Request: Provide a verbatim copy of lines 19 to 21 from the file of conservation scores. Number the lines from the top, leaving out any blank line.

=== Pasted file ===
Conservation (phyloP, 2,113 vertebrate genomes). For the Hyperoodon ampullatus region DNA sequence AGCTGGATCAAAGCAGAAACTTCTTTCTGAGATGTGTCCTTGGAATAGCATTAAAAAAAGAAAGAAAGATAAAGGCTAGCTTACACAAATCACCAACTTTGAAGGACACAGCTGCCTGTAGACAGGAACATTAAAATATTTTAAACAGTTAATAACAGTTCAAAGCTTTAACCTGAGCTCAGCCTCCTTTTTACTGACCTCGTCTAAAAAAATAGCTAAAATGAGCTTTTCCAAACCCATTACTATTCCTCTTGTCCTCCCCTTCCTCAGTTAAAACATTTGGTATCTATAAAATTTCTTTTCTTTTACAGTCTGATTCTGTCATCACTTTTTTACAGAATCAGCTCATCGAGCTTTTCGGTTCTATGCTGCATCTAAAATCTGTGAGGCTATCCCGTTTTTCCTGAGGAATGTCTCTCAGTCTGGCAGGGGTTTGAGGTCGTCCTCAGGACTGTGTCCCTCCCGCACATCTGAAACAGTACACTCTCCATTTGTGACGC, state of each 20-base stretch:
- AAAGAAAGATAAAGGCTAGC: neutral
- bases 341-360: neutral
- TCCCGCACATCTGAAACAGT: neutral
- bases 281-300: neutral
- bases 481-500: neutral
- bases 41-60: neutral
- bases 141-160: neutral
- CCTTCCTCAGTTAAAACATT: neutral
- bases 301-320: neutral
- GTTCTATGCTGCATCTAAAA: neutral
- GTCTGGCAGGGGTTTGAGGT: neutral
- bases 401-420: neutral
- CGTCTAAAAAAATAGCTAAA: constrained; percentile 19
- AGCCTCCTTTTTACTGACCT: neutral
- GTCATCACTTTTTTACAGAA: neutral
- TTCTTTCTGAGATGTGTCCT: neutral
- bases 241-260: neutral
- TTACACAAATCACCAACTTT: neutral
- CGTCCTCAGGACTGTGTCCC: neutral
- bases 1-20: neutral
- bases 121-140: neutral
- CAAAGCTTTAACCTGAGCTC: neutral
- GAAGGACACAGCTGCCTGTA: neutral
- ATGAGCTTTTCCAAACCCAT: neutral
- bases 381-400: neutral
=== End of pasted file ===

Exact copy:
- TTACACAAATCACCAACTTT: neutral
- CGTCCTCAGGACTGTGTCCC: neutral
- bases 1-20: neutral